Act 2

Roxane is waiting for a meeting with Christian. She and Cyrano converse about Christian's "refinement". Cyrano exits before Le Comte de Guiche enters. He is in love with Roxane and asks her to become his lover before he goes to war against the Spanish. She declines, but not before convincing him to allow Cyrano and Christian's company to stay in Paris.

Christian later arrives, and tells Cyrano that he no longer needs his services, and that he can win Roxane on his own. But when he tries, he fails miserably, angering Roxane with his "loss of charm". Cyrano tells Christian that he will feed him words to say to Roxane. Christian then woos Roxane, who is on her balcony. Eventually Cyrano takes over, speaking while Christian mouths words. Christian climbs up the balcony and kisses Roxane. A Capucin monk, delivering to Roxane a message that De Guiche still wants to meet with her, agrees to marry Christian and Roxane. The couple celebrate their love while Cyrano laments that he has lost Roxane. De Guiche arrives and, seeing that Roxane and Christian are married, orders Cyrano, Christian, and their company to report to go to war against the Spanish. Roxane makes Cyrano promise that Christian write to her every single day.

Act 3

Scene 1

At the battlefield in Arras, the soldiers are asleep. Christian, Carbon and Le Bret are among them, and Le Bret awakens to find Cyrano running to the camp from enemy lines. He has gone out every day to deliver "Christian's" letters to Roxane. De Guiche arrives and chastises them. After Cyrano insults De Guiche, he waves a white handkerchief as a signal to a spy to tell the Spanish to attack, and ensuring certain death for Cyrano and the guards. Roxane later arrives with Rageneau, bring food. She has crossed enemy territory to see Christian. Cyrano tells Christian about the letters, and gives him a letter to sign so he can give it to Roxane if he dies. Christian notices a mark on the letter, and Cyrano replies that it is one of his tears, as dying is not so terrible as never seeing Roxane again. Roxane tells Christian that she would love him even if he were ugly, and he realizes that she loves Cyrano, not him. Christian convinces Cyrano to tell Roxane about the letters, then rushes into battle. Just as Cyrano is about to do so, Le Bret and Carbon enter carrying the mortally wounded Christian. Cyrano tells Christian that he told Roxane and that she loves him, and Christian dies.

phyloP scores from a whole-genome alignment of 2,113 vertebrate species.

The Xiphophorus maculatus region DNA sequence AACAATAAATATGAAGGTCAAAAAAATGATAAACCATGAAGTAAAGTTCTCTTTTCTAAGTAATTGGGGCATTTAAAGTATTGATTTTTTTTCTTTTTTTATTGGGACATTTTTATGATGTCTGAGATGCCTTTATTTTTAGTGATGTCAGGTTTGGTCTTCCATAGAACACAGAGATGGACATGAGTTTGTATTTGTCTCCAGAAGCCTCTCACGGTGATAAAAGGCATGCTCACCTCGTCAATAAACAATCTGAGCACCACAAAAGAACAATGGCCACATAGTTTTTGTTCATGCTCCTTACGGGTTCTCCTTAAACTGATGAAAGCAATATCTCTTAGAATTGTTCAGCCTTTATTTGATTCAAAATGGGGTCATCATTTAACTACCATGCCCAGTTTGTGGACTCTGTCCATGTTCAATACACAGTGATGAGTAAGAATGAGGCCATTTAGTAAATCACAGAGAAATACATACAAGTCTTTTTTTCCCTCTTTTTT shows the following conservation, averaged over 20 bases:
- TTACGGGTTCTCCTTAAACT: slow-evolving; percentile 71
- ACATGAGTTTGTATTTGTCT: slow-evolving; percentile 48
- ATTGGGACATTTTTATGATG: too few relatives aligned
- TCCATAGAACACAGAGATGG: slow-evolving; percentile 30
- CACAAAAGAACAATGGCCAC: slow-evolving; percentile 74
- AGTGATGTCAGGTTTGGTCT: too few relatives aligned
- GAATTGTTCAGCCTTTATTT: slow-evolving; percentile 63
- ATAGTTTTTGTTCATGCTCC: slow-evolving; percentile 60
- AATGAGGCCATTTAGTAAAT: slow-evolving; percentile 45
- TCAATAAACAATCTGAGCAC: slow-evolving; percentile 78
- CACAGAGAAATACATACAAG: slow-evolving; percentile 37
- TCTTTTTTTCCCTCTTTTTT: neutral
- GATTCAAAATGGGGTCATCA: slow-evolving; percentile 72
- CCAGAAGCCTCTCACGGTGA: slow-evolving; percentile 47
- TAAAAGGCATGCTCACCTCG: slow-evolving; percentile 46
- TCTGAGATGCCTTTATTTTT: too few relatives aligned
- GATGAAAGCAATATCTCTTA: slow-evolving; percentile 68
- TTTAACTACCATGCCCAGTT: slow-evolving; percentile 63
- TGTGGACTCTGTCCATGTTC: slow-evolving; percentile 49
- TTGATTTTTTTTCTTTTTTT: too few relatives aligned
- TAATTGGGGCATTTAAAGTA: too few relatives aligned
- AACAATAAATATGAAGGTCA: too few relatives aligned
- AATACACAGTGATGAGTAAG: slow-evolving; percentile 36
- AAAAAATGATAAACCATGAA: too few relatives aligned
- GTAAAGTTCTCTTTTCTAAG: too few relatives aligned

Scene 2

Fifteen years later, Roxane lives at a convent, mourning the loss of Christian. Cyrano comes to her every day, delivering his Gazette, or news from the outside world. Cyrano comes to visit her, and tell her news, and Roxane notices blood on his head. Cyrano confesses that he has been brutally beaten by one of his enemies, and is dying. Before he dies, Cyrano requests he read Christian's farewell letter to her one last time. Roxane notices that Cyrano is not reading the letter, but he is reciting it. She realizes then that it was Cyrano she loved all along. Cyrano dies in Roxane's arms.

Differences from the play

  • Christian is told of the plot against Lignière by a mysterious cloaked man. In the play, he is told by a boy who tries to steal money from his purse.
  • The play is in five acts. The opera combines the first and second, and the third and fourth acts to create three acts.
  • The scene in which Cyrano tries to distract De Guiche from arriving at Roxane's house by telling him that he has fallen from the moon is cut.


  1. ^ "Cyrano, Florida Grand Opera" by Robert Carreras, Opera Today, 22 April 2011

External links

  • Cyrano website (plot synopsis, production details, musical excerpts)
  • "Cyrano: A World Premiere Opera (press release)" (PDF). Michigan Opera Theatre. Retrieved 3 September 2008.
  • Lawrence B. Johnson (14 October 2007). "DiChiera's 'Cyrano' a winner by far more than a nose". The Detroit News. Retrieved 3 September 2008. Italic or bold markup not allowed in: |publisher= (help)